I bring all this up because while there is no mask mandate now, Covid conditions are rising so much that local health officials are starting to discuss if they need to bring them back. The big picture is that the current strain of omicron gets around much of the protection from vaccines and previous infection. Reinfection is common. And that means long Covid is more of a concern for us. Read more about that here.


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Two-time Olympian Devon Allen has ambitions to win on the track and on the football field this year. It’s a rare feat for an athlete to compete in two sports. But this Seattle-born speedster is still aiming for the Olympics. (Northwest News Network)


Ranked-choice voting is not new. You’ve probably already heard about it if you’re a nerd, or part of the Yang Gang. The basic premise is that instead of the top two vote-collecting candidates winning, elections go through a process that is a bit longer. Voters rank candidates in order of preference.

So if I was voting for Starfleet captains out of a candidate list of five, I’d rank them as such:

  1. Jean Luc Picard
  2. Kathryn Janeway
  3. Benjamin Sisko
  4. Hikaru Sulu
  5. Cristobal Rios

My list of candidates, in order of most preferred to least, is considered alongside all other voters’ preferences. The candidates with the fewest first-preference votes are dropped, and all the second-choice candidates on those lists go up a level. Then the preferences are considered again, and again, until the top two most preferred candidates emerge. So instead of two sides duking it out over votes, people vote according to their most preferred to least.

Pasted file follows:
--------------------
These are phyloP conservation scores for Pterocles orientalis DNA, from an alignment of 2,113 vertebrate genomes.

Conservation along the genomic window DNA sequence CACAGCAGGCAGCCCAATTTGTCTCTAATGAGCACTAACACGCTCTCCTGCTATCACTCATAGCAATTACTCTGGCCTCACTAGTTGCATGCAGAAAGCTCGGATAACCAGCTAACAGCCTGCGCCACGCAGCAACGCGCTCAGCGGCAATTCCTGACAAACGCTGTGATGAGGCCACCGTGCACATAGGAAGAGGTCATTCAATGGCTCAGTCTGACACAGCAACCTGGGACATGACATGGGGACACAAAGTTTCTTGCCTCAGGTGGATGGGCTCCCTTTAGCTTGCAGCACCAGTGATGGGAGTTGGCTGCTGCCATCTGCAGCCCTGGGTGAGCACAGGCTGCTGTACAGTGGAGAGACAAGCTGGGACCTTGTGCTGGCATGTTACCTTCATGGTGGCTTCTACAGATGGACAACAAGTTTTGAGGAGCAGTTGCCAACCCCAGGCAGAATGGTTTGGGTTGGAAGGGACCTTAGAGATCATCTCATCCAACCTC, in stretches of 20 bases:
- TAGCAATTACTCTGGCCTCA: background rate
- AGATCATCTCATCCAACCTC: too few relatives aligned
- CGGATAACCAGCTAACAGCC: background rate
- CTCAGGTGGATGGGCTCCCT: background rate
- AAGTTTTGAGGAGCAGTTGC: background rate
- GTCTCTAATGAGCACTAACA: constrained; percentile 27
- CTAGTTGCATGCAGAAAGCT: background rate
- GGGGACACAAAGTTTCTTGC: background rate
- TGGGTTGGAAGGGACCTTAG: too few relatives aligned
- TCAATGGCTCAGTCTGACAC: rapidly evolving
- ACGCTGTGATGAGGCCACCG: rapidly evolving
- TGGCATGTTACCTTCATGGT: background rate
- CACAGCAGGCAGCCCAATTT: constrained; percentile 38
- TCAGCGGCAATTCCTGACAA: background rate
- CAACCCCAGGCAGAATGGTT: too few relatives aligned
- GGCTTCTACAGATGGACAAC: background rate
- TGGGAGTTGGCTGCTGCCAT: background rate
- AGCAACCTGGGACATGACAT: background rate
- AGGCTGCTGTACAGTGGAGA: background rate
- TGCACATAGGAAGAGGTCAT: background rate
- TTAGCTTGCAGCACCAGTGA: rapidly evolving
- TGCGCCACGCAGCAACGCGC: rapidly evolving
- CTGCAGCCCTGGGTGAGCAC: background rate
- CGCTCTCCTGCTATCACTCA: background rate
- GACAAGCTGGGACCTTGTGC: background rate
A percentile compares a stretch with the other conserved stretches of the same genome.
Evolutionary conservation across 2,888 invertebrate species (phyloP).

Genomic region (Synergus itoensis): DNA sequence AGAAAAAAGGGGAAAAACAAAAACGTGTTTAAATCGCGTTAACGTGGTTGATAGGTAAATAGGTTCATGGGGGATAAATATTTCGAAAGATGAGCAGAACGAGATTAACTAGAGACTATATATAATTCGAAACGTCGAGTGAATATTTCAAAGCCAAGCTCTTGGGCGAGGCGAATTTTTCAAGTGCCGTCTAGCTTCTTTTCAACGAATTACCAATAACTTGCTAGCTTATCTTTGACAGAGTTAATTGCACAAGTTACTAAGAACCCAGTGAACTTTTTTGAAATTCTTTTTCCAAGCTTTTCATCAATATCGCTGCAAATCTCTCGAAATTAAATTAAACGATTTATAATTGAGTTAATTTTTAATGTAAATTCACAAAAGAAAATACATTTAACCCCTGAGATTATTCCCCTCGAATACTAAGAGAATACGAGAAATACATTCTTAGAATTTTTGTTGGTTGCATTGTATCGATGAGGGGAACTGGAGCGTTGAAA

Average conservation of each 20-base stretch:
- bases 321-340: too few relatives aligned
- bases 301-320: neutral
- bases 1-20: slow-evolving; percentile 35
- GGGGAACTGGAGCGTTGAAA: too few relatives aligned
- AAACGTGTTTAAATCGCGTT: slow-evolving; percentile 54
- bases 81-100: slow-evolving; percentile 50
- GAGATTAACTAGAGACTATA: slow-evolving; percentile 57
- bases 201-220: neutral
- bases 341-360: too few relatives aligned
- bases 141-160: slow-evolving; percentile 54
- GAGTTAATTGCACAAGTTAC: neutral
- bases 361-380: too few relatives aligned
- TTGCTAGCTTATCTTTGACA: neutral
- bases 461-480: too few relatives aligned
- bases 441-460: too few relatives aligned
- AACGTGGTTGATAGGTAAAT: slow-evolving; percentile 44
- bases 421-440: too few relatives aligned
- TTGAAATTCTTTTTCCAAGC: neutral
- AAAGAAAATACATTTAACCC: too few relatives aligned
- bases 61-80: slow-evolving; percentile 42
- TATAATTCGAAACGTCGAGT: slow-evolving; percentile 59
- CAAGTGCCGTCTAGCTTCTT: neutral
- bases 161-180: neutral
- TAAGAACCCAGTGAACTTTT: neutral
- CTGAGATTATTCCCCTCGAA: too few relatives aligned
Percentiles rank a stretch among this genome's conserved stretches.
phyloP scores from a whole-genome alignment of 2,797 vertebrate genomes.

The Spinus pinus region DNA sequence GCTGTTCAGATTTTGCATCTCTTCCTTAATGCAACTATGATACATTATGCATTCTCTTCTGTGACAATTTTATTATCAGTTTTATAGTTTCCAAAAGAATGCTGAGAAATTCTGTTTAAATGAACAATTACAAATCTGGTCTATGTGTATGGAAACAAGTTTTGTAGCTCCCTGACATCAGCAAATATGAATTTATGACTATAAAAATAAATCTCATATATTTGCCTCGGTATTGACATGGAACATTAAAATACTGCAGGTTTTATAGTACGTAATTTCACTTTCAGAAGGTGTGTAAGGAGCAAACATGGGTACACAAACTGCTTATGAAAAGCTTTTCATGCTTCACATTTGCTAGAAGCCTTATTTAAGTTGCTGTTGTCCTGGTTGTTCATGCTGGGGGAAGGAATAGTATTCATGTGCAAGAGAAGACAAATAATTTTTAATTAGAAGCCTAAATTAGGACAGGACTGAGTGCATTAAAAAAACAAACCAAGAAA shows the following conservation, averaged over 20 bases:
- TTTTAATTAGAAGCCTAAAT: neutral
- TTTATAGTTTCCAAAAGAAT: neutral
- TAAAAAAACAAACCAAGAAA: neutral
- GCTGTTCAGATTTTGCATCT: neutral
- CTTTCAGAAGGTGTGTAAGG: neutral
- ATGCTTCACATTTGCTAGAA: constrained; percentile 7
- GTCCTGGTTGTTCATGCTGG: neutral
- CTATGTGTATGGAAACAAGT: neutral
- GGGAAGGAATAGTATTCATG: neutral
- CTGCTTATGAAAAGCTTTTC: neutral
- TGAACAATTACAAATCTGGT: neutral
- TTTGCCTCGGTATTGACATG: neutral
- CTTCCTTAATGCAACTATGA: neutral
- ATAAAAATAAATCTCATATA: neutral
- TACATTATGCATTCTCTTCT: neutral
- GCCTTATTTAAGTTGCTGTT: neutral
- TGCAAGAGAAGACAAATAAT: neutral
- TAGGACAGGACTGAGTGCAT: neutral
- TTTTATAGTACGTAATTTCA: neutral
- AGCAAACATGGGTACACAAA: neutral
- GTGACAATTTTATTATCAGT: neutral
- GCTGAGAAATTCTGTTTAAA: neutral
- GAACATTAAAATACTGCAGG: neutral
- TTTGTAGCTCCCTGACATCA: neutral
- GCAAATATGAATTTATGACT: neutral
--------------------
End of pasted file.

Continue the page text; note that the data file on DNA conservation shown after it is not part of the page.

There are variations on that theme, but for the most part, voters ranking their preferred candidates is how it works. Ranked-choice voting is already used in a handful of US states and cities for local races. Proponents of this method argue that it is more fair, and that it will make it more difficult for less-preferred candidates to sneak through an election when the vote is split among more-preferred candidates.


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Wordle is about to become a board game. Can it compete with the classic?

Can the magic of Wordle — the popular online word-guessing game — translate to offline play? Hasbro is betting on it. The game-maker has teamed up with the New York Times Co., which owns Wordle, to release Wordle: The Party Game, a board game version, this fall.